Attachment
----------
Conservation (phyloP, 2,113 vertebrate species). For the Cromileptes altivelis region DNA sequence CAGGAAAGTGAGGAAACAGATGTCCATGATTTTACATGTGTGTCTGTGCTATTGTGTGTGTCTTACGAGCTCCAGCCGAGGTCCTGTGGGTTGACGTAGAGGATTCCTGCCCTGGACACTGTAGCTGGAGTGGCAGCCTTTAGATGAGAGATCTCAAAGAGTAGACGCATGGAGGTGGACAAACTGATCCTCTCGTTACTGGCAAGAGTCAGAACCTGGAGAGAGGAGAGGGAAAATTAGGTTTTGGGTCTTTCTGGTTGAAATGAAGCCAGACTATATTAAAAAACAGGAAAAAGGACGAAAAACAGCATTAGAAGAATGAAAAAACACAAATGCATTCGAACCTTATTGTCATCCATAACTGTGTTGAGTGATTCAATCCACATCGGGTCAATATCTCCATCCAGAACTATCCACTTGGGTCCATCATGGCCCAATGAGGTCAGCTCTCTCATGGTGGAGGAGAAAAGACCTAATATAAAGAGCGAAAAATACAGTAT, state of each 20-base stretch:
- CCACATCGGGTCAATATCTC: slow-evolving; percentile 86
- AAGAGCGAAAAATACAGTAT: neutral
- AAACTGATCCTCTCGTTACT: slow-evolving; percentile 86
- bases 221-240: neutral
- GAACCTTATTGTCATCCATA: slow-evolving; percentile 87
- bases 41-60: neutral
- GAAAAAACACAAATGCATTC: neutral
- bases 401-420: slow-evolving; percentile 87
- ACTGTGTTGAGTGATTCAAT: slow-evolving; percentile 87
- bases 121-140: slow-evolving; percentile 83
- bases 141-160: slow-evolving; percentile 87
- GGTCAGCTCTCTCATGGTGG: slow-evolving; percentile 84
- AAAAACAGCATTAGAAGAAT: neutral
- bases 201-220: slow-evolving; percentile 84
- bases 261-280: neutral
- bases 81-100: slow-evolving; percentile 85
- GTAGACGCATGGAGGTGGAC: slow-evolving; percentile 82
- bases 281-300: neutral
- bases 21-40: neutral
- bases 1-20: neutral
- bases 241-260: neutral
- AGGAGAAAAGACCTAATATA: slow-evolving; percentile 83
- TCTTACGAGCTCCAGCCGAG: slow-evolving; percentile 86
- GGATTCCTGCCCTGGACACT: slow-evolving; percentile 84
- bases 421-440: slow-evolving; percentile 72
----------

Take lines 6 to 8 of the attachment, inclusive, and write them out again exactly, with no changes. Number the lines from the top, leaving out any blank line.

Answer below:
- GAACCTTATTGTCATCCATA: slow-evolving; percentile 87
- bases 41-60: neutral
- GAAAAAACACAAATGCATTC: neutral